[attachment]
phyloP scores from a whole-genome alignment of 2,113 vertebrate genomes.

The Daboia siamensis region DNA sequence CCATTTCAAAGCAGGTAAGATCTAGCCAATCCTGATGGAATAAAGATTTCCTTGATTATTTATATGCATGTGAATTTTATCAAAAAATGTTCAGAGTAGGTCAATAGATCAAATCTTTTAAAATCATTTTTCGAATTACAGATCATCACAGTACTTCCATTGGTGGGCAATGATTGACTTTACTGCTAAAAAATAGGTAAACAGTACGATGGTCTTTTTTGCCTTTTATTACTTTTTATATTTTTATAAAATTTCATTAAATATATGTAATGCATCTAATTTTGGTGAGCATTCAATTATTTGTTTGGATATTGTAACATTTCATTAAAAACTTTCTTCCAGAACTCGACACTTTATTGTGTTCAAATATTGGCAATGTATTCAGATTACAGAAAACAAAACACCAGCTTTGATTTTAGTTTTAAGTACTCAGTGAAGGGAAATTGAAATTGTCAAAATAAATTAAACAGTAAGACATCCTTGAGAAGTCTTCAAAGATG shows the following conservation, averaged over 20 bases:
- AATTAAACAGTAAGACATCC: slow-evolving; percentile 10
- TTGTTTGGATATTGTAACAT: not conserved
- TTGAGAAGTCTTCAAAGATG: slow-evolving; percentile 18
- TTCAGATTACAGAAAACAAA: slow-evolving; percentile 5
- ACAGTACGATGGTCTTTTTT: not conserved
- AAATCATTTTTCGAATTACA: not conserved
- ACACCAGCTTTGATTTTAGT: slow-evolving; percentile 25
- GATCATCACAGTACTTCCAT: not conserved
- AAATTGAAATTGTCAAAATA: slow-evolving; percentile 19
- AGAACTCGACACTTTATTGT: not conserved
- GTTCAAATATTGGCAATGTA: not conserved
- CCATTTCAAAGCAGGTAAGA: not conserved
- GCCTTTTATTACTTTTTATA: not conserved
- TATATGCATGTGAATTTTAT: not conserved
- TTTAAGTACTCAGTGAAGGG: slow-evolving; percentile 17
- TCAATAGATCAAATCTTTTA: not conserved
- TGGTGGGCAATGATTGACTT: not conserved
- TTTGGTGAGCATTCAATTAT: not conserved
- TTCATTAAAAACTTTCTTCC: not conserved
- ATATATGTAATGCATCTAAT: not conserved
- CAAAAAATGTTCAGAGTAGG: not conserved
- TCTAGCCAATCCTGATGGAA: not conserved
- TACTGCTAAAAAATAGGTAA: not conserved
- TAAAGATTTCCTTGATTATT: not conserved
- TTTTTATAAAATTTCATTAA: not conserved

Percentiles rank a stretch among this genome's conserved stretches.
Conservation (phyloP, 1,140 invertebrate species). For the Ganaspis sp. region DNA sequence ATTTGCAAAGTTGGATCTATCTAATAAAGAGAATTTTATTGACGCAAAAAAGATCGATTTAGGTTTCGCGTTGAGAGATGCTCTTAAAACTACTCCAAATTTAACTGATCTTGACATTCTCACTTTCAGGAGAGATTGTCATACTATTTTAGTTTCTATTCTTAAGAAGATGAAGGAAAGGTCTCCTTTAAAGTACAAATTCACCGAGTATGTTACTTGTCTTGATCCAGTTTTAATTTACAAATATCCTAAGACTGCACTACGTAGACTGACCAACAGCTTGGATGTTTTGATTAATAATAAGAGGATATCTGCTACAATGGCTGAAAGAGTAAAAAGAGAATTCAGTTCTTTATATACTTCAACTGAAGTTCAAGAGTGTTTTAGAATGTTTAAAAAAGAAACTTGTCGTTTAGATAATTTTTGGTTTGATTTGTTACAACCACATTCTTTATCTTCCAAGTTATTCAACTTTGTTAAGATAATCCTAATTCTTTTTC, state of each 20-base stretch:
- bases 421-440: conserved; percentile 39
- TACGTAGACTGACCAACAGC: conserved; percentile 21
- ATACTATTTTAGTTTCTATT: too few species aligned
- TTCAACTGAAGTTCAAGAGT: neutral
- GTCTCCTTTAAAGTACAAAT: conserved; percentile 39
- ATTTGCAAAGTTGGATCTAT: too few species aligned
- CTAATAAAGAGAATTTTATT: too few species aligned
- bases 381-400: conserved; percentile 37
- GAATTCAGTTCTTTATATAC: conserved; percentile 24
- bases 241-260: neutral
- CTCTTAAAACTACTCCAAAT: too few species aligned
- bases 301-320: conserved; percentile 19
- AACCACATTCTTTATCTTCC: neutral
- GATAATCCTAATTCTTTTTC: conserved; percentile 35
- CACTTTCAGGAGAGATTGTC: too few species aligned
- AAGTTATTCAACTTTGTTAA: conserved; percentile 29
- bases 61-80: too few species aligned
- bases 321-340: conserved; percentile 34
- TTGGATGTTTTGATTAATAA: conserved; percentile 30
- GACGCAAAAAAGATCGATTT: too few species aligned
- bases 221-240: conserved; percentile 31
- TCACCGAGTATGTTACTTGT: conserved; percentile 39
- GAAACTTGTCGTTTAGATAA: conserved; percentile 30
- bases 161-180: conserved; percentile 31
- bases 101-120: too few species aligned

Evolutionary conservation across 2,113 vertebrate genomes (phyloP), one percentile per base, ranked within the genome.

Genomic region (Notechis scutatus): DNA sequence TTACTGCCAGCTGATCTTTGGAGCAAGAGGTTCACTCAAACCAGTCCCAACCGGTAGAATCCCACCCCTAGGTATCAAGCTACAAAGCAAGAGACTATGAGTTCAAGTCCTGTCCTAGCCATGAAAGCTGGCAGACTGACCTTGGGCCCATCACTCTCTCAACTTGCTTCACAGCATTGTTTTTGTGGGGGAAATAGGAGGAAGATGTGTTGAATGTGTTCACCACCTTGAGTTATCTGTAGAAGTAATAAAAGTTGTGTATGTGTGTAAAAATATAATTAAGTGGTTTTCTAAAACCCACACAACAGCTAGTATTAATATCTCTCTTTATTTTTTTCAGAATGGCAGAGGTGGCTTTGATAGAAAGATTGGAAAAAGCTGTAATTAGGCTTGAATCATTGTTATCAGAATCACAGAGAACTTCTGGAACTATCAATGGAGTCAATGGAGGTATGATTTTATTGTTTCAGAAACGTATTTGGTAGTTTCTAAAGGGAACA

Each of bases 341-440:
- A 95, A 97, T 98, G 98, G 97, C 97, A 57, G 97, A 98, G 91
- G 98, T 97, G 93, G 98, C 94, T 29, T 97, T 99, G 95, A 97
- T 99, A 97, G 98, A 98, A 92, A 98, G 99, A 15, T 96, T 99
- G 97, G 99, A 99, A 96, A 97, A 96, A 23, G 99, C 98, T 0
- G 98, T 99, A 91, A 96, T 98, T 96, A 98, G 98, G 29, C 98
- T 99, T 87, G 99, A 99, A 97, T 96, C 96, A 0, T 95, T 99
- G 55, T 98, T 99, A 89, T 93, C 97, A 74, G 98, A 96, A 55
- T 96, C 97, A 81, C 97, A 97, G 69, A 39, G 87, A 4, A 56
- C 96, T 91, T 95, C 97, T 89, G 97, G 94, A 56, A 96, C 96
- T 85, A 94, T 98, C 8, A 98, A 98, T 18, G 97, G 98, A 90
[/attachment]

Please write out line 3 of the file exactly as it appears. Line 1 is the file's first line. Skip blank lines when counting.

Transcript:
- AATTAAACAGTAAGACATCC: slow-evolving; percentile 10